A Connecticut statute provided that “[a]ny person who uses any drug, medicinal article or instrument for the purpose of preventing contraception shall be fined not less than fifty dollars or imprisoned not less than sixty days nor more than one year or be both fined and imprisoned”—proving, once again, that in a democracy popularly elected legislators and governors can enact outrageous laws.

Because the federal Constitution does not prohibit the states from enacting outrageous laws—indeed, the Tenth Amendment expressly recognizes state power to enact laws, implicitly allowing them to affect public health, welfare, safety, and morals—the Warren Court had to find some other way to hold the Connecticut statute unconstitutional. The chief justice assigned the task to Associate Justice William O. Douglas, a darling of America’s liberals.

In a barely three-page opinion, Douglas prospected his way through the Constitution. Although what he found was fools’ gold, it glittered enough to satisfy six more of his colleagues.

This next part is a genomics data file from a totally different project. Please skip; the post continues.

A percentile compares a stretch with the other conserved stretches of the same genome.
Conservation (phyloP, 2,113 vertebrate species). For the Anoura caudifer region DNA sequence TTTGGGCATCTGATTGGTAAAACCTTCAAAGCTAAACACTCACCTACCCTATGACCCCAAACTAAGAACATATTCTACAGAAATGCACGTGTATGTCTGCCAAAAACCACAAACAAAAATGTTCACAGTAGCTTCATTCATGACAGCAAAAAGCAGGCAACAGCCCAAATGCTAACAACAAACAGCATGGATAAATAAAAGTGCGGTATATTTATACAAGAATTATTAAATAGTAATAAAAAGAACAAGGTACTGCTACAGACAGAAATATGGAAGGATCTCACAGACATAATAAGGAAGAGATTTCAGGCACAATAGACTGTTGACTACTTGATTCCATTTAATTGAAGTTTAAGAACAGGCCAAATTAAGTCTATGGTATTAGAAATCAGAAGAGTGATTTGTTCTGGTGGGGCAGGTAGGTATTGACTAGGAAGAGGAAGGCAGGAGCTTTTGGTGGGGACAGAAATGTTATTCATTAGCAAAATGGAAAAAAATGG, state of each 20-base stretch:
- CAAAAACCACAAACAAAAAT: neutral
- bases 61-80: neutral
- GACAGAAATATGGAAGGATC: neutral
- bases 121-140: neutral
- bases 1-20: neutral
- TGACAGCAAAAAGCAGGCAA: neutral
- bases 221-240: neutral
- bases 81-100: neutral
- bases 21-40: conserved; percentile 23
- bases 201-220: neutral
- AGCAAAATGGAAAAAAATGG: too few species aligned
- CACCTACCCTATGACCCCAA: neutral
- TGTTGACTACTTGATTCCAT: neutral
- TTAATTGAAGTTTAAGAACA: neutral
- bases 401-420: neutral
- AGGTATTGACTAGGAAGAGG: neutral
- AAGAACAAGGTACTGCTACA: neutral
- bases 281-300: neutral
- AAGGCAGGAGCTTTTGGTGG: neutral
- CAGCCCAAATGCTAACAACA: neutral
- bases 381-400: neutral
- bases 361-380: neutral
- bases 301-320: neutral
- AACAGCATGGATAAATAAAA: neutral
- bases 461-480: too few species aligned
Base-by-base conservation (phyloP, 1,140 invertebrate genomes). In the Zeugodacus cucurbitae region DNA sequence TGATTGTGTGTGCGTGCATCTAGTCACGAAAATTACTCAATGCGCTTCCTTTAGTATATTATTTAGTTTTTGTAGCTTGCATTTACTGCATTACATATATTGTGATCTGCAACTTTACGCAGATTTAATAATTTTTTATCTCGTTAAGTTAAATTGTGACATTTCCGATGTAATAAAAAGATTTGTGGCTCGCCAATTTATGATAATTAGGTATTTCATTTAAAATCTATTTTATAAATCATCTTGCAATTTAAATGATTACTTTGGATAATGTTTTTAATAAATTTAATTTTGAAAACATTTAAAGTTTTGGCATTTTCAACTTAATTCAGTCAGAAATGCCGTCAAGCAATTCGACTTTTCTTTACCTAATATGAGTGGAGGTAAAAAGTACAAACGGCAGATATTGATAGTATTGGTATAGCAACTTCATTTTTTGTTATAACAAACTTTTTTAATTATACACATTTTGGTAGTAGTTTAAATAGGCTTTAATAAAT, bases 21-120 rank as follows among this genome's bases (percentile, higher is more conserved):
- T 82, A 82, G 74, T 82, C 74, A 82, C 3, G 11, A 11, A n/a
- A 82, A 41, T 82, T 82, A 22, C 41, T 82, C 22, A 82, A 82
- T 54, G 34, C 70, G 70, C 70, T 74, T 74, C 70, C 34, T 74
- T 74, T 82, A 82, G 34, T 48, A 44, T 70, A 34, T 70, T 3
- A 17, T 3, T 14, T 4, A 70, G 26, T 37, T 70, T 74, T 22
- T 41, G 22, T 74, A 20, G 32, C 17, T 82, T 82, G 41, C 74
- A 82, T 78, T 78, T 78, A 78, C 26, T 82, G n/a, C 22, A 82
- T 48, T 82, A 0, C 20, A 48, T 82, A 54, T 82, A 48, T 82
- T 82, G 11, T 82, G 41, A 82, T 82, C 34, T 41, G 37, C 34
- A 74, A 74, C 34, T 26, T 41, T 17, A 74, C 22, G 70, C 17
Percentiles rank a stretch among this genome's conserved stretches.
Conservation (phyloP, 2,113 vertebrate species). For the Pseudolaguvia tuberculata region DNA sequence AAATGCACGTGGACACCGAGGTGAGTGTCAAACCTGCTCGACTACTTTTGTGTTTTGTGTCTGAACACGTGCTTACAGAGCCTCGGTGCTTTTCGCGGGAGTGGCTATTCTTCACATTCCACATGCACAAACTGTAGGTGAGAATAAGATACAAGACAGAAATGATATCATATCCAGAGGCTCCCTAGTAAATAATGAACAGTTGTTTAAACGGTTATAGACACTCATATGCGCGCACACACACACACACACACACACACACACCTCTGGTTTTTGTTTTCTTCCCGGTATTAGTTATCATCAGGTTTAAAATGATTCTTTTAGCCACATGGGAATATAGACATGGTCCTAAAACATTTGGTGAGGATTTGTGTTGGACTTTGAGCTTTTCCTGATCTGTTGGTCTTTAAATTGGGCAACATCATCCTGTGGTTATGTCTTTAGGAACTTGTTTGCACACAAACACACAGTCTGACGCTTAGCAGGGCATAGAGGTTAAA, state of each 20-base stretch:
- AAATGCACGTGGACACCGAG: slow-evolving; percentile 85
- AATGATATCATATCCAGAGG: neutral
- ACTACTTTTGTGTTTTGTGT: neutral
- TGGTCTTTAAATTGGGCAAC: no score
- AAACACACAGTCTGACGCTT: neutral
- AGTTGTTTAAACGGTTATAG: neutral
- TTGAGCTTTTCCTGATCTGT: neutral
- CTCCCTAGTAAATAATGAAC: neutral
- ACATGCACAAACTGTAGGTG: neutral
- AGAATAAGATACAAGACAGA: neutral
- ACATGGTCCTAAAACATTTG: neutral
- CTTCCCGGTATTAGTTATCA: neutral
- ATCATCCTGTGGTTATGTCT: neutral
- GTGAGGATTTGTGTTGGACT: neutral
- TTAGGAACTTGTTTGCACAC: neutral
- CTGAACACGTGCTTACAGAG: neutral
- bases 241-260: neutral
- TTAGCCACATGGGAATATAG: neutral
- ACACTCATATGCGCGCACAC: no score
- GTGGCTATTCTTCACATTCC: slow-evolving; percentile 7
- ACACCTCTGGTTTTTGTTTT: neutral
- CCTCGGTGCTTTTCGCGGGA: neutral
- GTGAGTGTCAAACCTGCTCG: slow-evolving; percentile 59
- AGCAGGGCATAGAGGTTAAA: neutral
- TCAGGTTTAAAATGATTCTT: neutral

According to Douglas, prior cases of the Supreme Court “suggested that specific guarantees in the Bill of Rights”—dealing with speech, press, association, quartering soldiers, search and seizure, self-incrimination, and the education of one’s children—“have penumbras, formed by emanations from those guarantees that help give them life and substance.” On the basis of these “penumbras” and “emanations”—but not a shred of constitutional precedent or other authority—the Warren Court simply invented a constitutionally guaranteed “right of privacy.”